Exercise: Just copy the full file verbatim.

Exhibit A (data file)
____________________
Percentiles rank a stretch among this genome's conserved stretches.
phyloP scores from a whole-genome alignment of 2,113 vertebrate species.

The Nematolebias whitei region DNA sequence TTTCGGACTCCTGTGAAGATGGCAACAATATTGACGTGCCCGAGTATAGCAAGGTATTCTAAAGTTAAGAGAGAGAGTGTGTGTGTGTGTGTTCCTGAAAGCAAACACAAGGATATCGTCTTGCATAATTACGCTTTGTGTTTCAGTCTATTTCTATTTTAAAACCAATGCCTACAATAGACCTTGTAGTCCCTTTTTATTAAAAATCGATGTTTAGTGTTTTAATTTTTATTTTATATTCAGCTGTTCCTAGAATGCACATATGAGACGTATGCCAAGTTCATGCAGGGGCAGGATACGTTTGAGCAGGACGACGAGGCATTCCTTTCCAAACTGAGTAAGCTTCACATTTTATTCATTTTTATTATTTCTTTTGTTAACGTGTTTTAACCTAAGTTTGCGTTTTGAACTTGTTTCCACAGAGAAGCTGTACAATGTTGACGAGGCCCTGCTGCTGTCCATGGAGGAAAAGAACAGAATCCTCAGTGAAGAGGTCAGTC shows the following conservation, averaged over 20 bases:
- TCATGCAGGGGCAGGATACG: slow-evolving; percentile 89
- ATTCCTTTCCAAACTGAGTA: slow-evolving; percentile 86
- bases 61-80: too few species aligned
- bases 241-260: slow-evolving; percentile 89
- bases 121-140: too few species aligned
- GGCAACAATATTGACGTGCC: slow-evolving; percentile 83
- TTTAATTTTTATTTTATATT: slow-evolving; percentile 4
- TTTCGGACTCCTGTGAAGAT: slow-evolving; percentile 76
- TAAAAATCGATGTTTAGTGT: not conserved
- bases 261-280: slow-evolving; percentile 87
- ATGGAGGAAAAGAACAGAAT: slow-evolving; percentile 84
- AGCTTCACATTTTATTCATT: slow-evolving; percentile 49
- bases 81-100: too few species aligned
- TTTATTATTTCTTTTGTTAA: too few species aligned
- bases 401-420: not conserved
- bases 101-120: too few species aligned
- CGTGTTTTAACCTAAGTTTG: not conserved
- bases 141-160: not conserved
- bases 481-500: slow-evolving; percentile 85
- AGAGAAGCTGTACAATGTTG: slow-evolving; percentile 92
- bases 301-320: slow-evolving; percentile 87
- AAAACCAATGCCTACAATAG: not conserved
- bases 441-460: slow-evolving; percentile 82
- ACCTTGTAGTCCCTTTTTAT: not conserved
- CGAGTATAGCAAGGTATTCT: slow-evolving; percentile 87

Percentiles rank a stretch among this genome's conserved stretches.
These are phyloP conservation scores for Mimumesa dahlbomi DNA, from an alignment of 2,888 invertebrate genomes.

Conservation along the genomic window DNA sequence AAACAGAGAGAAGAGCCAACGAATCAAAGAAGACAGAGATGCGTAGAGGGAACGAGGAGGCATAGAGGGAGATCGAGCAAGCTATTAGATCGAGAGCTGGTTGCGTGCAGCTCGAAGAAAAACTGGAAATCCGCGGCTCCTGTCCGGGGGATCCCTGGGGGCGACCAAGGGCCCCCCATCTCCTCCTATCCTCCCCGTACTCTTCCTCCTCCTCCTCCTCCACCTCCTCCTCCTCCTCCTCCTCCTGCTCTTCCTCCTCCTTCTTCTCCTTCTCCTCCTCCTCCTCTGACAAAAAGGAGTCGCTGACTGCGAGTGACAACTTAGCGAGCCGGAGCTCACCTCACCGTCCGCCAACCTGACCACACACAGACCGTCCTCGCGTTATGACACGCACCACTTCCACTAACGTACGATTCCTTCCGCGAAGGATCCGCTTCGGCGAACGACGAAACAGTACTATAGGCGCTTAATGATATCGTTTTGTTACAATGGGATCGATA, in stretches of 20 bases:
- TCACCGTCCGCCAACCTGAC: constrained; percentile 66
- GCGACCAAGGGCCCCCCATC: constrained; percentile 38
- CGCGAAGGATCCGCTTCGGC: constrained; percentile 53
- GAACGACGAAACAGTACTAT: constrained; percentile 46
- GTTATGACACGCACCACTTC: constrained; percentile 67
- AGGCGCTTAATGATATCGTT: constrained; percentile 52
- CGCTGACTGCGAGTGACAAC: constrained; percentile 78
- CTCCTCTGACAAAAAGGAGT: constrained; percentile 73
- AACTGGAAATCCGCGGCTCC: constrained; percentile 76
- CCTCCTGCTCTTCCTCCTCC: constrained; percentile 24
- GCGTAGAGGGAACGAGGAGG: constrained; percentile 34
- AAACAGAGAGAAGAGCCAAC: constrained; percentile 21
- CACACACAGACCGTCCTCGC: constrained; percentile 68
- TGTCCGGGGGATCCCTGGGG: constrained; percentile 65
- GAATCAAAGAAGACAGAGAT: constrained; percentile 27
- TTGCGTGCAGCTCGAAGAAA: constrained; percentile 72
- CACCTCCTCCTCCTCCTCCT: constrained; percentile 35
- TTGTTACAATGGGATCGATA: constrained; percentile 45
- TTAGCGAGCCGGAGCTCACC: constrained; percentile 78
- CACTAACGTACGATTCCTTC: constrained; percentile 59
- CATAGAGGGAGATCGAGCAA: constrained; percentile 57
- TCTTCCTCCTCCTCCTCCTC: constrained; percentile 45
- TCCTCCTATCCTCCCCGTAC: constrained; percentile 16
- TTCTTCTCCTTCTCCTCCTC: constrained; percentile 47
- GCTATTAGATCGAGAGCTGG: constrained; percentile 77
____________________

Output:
Percentiles rank a stretch among this genome's conserved stretches.
phyloP scores from a whole-genome alignment of 2,113 vertebrate species.

The Nematolebias whitei region DNA sequence TTTCGGACTCCTGTGAAGATGGCAACAATATTGACGTGCCCGAGTATAGCAAGGTATTCTAAAGTTAAGAGAGAGAGTGTGTGTGTGTGTGTTCCTGAAAGCAAACACAAGGATATCGTCTTGCATAATTACGCTTTGTGTTTCAGTCTATTTCTATTTTAAAACCAATGCCTACAATAGACCTTGTAGTCCCTTTTTATTAAAAATCGATGTTTAGTGTTTTAATTTTTATTTTATATTCAGCTGTTCCTAGAATGCACATATGAGACGTATGCCAAGTTCATGCAGGGGCAGGATACGTTTGAGCAGGACGACGAGGCATTCCTTTCCAAACTGAGTAAGCTTCACATTTTATTCATTTTTATTATTTCTTTTGTTAACGTGTTTTAACCTAAGTTTGCGTTTTGAACTTGTTTCCACAGAGAAGCTGTACAATGTTGACGAGGCCCTGCTGCTGTCCATGGAGGAAAAGAACAGAATCCTCAGTGAAGAGGTCAGTC shows the following conservation, averaged over 20 bases:
- TCATGCAGGGGCAGGATACG: slow-evolving; percentile 89
- ATTCCTTTCCAAACTGAGTA: slow-evolving; percentile 86
- bases 61-80: too few species aligned
- bases 241-260: slow-evolving; percentile 89
- bases 121-140: too few species aligned
- GGCAACAATATTGACGTGCC: slow-evolving; percentile 83
- TTTAATTTTTATTTTATATT: slow-evolving; percentile 4
- TTTCGGACTCCTGTGAAGAT: slow-evolving; percentile 76
- TAAAAATCGATGTTTAGTGT: not conserved
- bases 261-280: slow-evolving; percentile 87
- ATGGAGGAAAAGAACAGAAT: slow-evolving; percentile 84
- AGCTTCACATTTTATTCATT: slow-evolving; percentile 49
- bases 81-100: too few species aligned
- TTTATTATTTCTTTTGTTAA: too few species aligned
- bases 401-420: not conserved
- bases 101-120: too few species aligned
- CGTGTTTTAACCTAAGTTTG: not conserved
- bases 141-160: not conserved
- bases 481-500: slow-evolving; percentile 85
- AGAGAAGCTGTACAATGTTG: slow-evolving; percentile 92
- bases 301-320: slow-evolving; percentile 87
- AAAACCAATGCCTACAATAG: not conserved
- bases 441-460: slow-evolving; percentile 82
- ACCTTGTAGTCCCTTTTTAT: not conserved
- CGAGTATAGCAAGGTATTCT: slow-evolving; percentile 87

Percentiles rank a stretch among this genome's conserved stretches.
These are phyloP conservation scores for Mimumesa dahlbomi DNA, from an alignment of 2,888 invertebrate genomes.

Conservation along the genomic window DNA sequence AAACAGAGAGAAGAGCCAACGAATCAAAGAAGACAGAGATGCGTAGAGGGAACGAGGAGGCATAGAGGGAGATCGAGCAAGCTATTAGATCGAGAGCTGGTTGCGTGCAGCTCGAAGAAAAACTGGAAATCCGCGGCTCCTGTCCGGGGGATCCCTGGGGGCGACCAAGGGCCCCCCATCTCCTCCTATCCTCCCCGTACTCTTCCTCCTCCTCCTCCTCCACCTCCTCCTCCTCCTCCTCCTCCTGCTCTTCCTCCTCCTTCTTCTCCTTCTCCTCCTCCTCCTCTGACAAAAAGGAGTCGCTGACTGCGAGTGACAACTTAGCGAGCCGGAGCTCACCTCACCGTCCGCCAACCTGACCACACACAGACCGTCCTCGCGTTATGACACGCACCACTTCCACTAACGTACGATTCCTTCCGCGAAGGATCCGCTTCGGCGAACGACGAAACAGTACTATAGGCGCTTAATGATATCGTTTTGTTACAATGGGATCGATA, in stretches of 20 bases:
- TCACCGTCCGCCAACCTGAC: constrained; percentile 66
- GCGACCAAGGGCCCCCCATC: constrained; percentile 38
- CGCGAAGGATCCGCTTCGGC: constrained; percentile 53
- GAACGACGAAACAGTACTAT: constrained; percentile 46
- GTTATGACACGCACCACTTC: constrained; percentile 67
- AGGCGCTTAATGATATCGTT: constrained; percentile 52
- CGCTGACTGCGAGTGACAAC: constrained; percentile 78
- CTCCTCTGACAAAAAGGAGT: constrained; percentile 73
- AACTGGAAATCCGCGGCTCC: constrained; percentile 76
- CCTCCTGCTCTTCCTCCTCC: constrained; percentile 24
- GCGTAGAGGGAACGAGGAGG: constrained; percentile 34
- AAACAGAGAGAAGAGCCAAC: constrained; percentile 21
- CACACACAGACCGTCCTCGC: constrained; percentile 68
- TGTCCGGGGGATCCCTGGGG: constrained; percentile 65
- GAATCAAAGAAGACAGAGAT: constrained; percentile 27
- TTGCGTGCAGCTCGAAGAAA: constrained; percentile 72
- CACCTCCTCCTCCTCCTCCT: constrained; percentile 35
- TTGTTACAATGGGATCGATA: constrained; percentile 45
- TTAGCGAGCCGGAGCTCACC: constrained; percentile 78
- CACTAACGTACGATTCCTTC: constrained; percentile 59
- CATAGAGGGAGATCGAGCAA: constrained; percentile 57
- TCTTCCTCCTCCTCCTCCTC: constrained; percentile 45
- TCCTCCTATCCTCCCCGTAC: constrained; percentile 16
- TTCTTCTCCTTCTCCTCCTC: constrained; percentile 47
- GCTATTAGATCGAGAGCTGG: constrained; percentile 77